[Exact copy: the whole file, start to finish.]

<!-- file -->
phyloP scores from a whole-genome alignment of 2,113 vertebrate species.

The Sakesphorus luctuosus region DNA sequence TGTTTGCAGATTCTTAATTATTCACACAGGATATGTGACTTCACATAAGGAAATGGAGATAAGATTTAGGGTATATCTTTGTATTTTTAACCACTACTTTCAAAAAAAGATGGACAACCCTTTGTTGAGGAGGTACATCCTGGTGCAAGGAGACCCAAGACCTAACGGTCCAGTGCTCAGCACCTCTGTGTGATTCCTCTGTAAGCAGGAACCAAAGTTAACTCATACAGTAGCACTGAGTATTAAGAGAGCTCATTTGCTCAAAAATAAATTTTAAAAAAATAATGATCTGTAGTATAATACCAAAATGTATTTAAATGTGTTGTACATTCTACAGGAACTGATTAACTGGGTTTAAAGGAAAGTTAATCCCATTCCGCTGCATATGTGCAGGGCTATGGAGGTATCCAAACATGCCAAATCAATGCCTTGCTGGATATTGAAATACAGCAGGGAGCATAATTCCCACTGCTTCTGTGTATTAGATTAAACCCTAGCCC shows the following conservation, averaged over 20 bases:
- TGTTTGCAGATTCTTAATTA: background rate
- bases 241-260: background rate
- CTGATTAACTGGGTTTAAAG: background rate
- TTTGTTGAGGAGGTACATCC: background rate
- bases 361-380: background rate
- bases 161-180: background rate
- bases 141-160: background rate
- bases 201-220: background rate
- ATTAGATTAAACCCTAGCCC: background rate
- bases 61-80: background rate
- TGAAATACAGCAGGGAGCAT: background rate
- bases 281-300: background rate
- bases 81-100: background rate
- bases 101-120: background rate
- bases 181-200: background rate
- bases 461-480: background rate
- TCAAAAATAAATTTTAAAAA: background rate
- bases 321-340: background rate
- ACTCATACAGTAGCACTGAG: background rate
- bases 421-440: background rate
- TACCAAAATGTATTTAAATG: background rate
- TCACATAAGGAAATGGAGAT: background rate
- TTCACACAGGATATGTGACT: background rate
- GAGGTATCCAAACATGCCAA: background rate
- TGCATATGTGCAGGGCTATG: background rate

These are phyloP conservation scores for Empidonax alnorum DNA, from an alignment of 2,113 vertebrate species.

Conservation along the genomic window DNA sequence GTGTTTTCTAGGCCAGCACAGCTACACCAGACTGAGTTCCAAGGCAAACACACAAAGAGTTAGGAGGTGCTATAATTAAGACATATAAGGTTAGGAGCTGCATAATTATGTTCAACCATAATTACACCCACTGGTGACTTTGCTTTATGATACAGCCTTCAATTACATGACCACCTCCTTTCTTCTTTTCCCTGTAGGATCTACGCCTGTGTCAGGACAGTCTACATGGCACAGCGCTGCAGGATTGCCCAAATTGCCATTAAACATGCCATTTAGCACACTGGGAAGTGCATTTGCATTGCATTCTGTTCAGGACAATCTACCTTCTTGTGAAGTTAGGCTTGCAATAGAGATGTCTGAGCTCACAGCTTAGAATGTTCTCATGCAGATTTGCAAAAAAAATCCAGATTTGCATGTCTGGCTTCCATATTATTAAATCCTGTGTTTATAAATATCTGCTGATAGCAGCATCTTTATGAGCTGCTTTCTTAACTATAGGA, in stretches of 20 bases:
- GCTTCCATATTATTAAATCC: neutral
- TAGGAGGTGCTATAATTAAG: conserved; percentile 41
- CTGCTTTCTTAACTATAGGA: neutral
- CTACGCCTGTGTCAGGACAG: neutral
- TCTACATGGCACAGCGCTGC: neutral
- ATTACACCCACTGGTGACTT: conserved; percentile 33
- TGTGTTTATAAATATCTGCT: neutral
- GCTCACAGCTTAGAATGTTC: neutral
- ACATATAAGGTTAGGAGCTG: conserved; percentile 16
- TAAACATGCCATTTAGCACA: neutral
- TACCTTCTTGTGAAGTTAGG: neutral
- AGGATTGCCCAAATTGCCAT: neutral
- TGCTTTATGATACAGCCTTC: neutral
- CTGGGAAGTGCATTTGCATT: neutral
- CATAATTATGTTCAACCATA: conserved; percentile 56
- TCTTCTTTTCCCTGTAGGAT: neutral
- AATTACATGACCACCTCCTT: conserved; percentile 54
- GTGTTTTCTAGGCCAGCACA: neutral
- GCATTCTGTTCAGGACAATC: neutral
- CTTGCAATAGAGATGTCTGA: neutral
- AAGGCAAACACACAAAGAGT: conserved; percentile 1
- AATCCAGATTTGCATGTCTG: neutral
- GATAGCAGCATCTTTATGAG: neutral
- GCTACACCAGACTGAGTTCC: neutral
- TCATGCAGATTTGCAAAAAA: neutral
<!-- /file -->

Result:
phyloP scores from a whole-genome alignment of 2,113 vertebrate species.

The Sakesphorus luctuosus region DNA sequence TGTTTGCAGATTCTTAATTATTCACACAGGATATGTGACTTCACATAAGGAAATGGAGATAAGATTTAGGGTATATCTTTGTATTTTTAACCACTACTTTCAAAAAAAGATGGACAACCCTTTGTTGAGGAGGTACATCCTGGTGCAAGGAGACCCAAGACCTAACGGTCCAGTGCTCAGCACCTCTGTGTGATTCCTCTGTAAGCAGGAACCAAAGTTAACTCATACAGTAGCACTGAGTATTAAGAGAGCTCATTTGCTCAAAAATAAATTTTAAAAAAATAATGATCTGTAGTATAATACCAAAATGTATTTAAATGTGTTGTACATTCTACAGGAACTGATTAACTGGGTTTAAAGGAAAGTTAATCCCATTCCGCTGCATATGTGCAGGGCTATGGAGGTATCCAAACATGCCAAATCAATGCCTTGCTGGATATTGAAATACAGCAGGGAGCATAATTCCCACTGCTTCTGTGTATTAGATTAAACCCTAGCCC shows the following conservation, averaged over 20 bases:
- TGTTTGCAGATTCTTAATTA: background rate
- bases 241-260: background rate
- CTGATTAACTGGGTTTAAAG: background rate
- TTTGTTGAGGAGGTACATCC: background rate
- bases 361-380: background rate
- bases 161-180: background rate
- bases 141-160: background rate
- bases 201-220: background rate
- ATTAGATTAAACCCTAGCCC: background rate
- bases 61-80: background rate
- TGAAATACAGCAGGGAGCAT: background rate
- bases 281-300: background rate
- bases 81-100: background rate
- bases 101-120: background rate
- bases 181-200: background rate
- bases 461-480: background rate
- TCAAAAATAAATTTTAAAAA: background rate
- bases 321-340: background rate
- ACTCATACAGTAGCACTGAG: background rate
- bases 421-440: background rate
- TACCAAAATGTATTTAAATG: background rate
- TCACATAAGGAAATGGAGAT: background rate
- TTCACACAGGATATGTGACT: background rate
- GAGGTATCCAAACATGCCAA: background rate
- TGCATATGTGCAGGGCTATG: background rate

These are phyloP conservation scores for Empidonax alnorum DNA, from an alignment of 2,113 vertebrate species.

Conservation along the genomic window DNA sequence GTGTTTTCTAGGCCAGCACAGCTACACCAGACTGAGTTCCAAGGCAAACACACAAAGAGTTAGGAGGTGCTATAATTAAGACATATAAGGTTAGGAGCTGCATAATTATGTTCAACCATAATTACACCCACTGGTGACTTTGCTTTATGATACAGCCTTCAATTACATGACCACCTCCTTTCTTCTTTTCCCTGTAGGATCTACGCCTGTGTCAGGACAGTCTACATGGCACAGCGCTGCAGGATTGCCCAAATTGCCATTAAACATGCCATTTAGCACACTGGGAAGTGCATTTGCATTGCATTCTGTTCAGGACAATCTACCTTCTTGTGAAGTTAGGCTTGCAATAGAGATGTCTGAGCTCACAGCTTAGAATGTTCTCATGCAGATTTGCAAAAAAAATCCAGATTTGCATGTCTGGCTTCCATATTATTAAATCCTGTGTTTATAAATATCTGCTGATAGCAGCATCTTTATGAGCTGCTTTCTTAACTATAGGA, in stretches of 20 bases:
- GCTTCCATATTATTAAATCC: neutral
- TAGGAGGTGCTATAATTAAG: conserved; percentile 41
- CTGCTTTCTTAACTATAGGA: neutral
- CTACGCCTGTGTCAGGACAG: neutral
- TCTACATGGCACAGCGCTGC: neutral
- ATTACACCCACTGGTGACTT: conserved; percentile 33
- TGTGTTTATAAATATCTGCT: neutral
- GCTCACAGCTTAGAATGTTC: neutral
- ACATATAAGGTTAGGAGCTG: conserved; percentile 16
- TAAACATGCCATTTAGCACA: neutral
- TACCTTCTTGTGAAGTTAGG: neutral
- AGGATTGCCCAAATTGCCAT: neutral
- TGCTTTATGATACAGCCTTC: neutral
- CTGGGAAGTGCATTTGCATT: neutral
- CATAATTATGTTCAACCATA: conserved; percentile 56
- TCTTCTTTTCCCTGTAGGAT: neutral
- AATTACATGACCACCTCCTT: conserved; percentile 54
- GTGTTTTCTAGGCCAGCACA: neutral
- GCATTCTGTTCAGGACAATC: neutral
- CTTGCAATAGAGATGTCTGA: neutral
- AAGGCAAACACACAAAGAGT: conserved; percentile 1
- AATCCAGATTTGCATGTCTG: neutral
- GATAGCAGCATCTTTATGAG: neutral
- GCTACACCAGACTGAGTTCC: neutral
- TCATGCAGATTTGCAAAAAA: neutral